To others, and particularly to many of the young in America and in Europe, who would not quote Burke, it now seems obvious that the large-scale computations in modern politics and social planning bring with them a coarseness and grossness of moral feeling, a blunting of sensibility, and a suppression of individual discrimination and gentleness, which are a price that they will not pay for the benefits of clear calculation. Their point is worth considering: perhaps it can be given a philosophical basis.
Allow me to go back to the beginnings of moral theory. As a noncommittal starting point, it may be agreed that we all assess ourselves, and other people, as having behaved well or badly on a particular occasion, or for a tract of time, or taking a lifetime as a whole. We similarly assess courses of action, and even whole ways of life, that are open to us before we make a decision. The more fundamental and overriding assessments, in relation to which all other assessments of persons are subsidiary and conditional, we call moral assessments, just because we count them as unconditional and overriding. The goodness or badness imputed may be imputed as a characteristic of persons, or of their actions, their decisions and their policies, or of their characters and their dispositions, or of their lives and ways of life.
Let me take the assessment of persons as the starting point. When we assess ourselves or others in some limited role or capacity, as performing well or ill in that role or capacity, the assessment is not fundamental and unconditional; the assessment gives guidance only to someone who wants to have that role or to act in that capacity, or who wants to make use of someone who does. But if we assess persons as good or bad without further qualification or limitation, merely as human beings, and similarly also their decisions, policies, characters, dispositions, ways of life, as being good or bad without qualification, then our assessments have unconditional implications in respect of what should and should not be done, and of what people should and should not be like, of their characters, dispositions, and ways of life. A human being has the power to reflect on what kind of person he wants to be, and to try to act accordingly, within the limits of his circumstances. His more considered practical choices, and the conflicts that accompany them, will show what he holds to be intrinsically worth pursuing, and will therefore reveal his fundamental moral beliefs.
I believe that all I have so far said about this starting point of moral philosophy does not commit me to any one of the competing theories and begs no questions, and will be, or ought to be, accepted by moral philosophers of quite different persuasions, including the utilitarians. I believe this because the various classical moral philosophies can all be formulated within this noncommittal framework. Each moral philosophy singles out some ultimate ground or grounds for unconditional praise of persons and prescribes the ultimate grounds for preferring one way of life to another.
This is no less true of a utilitarian ethics than of any other. The effectively beneficent and happy man is accounted by a utilitarian more praiseworthy and admirable than any other type of man, and his useful life is thought the best kind of life that anyone could have, merely in virtue of its usefulness, and apart from any other characteristics it may have. The utilitarian philosophy picks out its own essential virtues, very clearly, and the duties of a utilitarian are not hard to discern, even though they may on occasion involve difficult computations.
But there is one feature of familiar moralities which utilitarian ethics famously repudiates, or at least makes little of. There are a number of different moral prohibitions, apparent barriers to action, which a man acknowledges and which he thinks of as more or less insurmountable, except in abnormal, painful, and improbable circumstances. One expects to meet these prohibitions, barriers to action, in certain quite distinct and clearly marked areas of action; these are the taking of human life, sexual relations, family duties and obligations, and the administration of justice according to the laws and customs of a given society.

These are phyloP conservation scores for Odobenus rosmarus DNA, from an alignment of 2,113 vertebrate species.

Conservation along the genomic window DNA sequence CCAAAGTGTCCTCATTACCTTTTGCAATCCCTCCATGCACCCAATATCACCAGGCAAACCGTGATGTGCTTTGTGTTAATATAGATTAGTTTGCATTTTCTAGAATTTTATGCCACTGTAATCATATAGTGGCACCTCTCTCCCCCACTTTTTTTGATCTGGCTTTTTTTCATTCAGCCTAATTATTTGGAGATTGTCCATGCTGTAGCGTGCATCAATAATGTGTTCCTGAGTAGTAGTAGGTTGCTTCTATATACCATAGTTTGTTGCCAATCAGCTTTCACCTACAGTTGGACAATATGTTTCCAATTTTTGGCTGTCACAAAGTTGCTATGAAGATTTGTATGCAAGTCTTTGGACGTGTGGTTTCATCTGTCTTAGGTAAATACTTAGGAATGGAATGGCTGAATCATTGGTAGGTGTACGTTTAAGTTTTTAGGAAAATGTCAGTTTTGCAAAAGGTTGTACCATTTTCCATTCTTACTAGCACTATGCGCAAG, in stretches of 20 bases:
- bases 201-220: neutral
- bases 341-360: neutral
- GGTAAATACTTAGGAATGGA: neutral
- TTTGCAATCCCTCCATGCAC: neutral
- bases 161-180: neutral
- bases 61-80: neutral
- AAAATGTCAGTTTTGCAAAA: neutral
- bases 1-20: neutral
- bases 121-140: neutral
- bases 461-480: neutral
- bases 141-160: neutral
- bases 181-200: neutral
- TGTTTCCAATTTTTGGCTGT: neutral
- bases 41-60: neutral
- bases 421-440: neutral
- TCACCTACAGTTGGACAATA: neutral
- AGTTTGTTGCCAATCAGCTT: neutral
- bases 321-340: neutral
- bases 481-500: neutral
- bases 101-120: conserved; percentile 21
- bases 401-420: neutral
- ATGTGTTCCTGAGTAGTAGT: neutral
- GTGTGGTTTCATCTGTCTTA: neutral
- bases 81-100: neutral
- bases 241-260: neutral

There are other areas in which strong barriers are to be expected; but these are, I think, the central and obvious ones. A morality is, at the very least, the regulation of the taking of life and the regulation of sexual relations, and it also includes rules of distributive and corrective justice, family duties, almost always duties of friendship, also rights and duties in respect of money and property. When specific prohibitions in these areas are probed and challenged by reflection, and the rational grounds for them looked for, the questioner will think that he is questioning a particular morality specified by particular prohibitions. But if he were to question the validity of any prohibitions in these areas, he would think of himself as challenging the claims of morality itself; for the notion of morality requires that there be some strong barriers against the taking of life, against some varieties of sexual and family relations, against some forms of trial and punishment, some taking of property, and against some distributions of rewards and benefits.
Moral theories of the philosophical kind are differentiated in part by the different accounts that they give of these prohibitions: whether the prohibitions are to be thought of as systematically connected or not, whether they are absolute prohibitions or to be thought of as conditional. Utilitarians always had, and still have, very definite answers. First, they are systematically connected, and, second, they are to be thought of as not absolute, but conditional, being dependent for their validity as prohibitions upon the beneficial consequences of observing them. Plainly there is no possibility of proof here, since this is a question in ethics, and not in logic or in the experimental sciences. But various reasons for rejecting the utilitarian position can be given.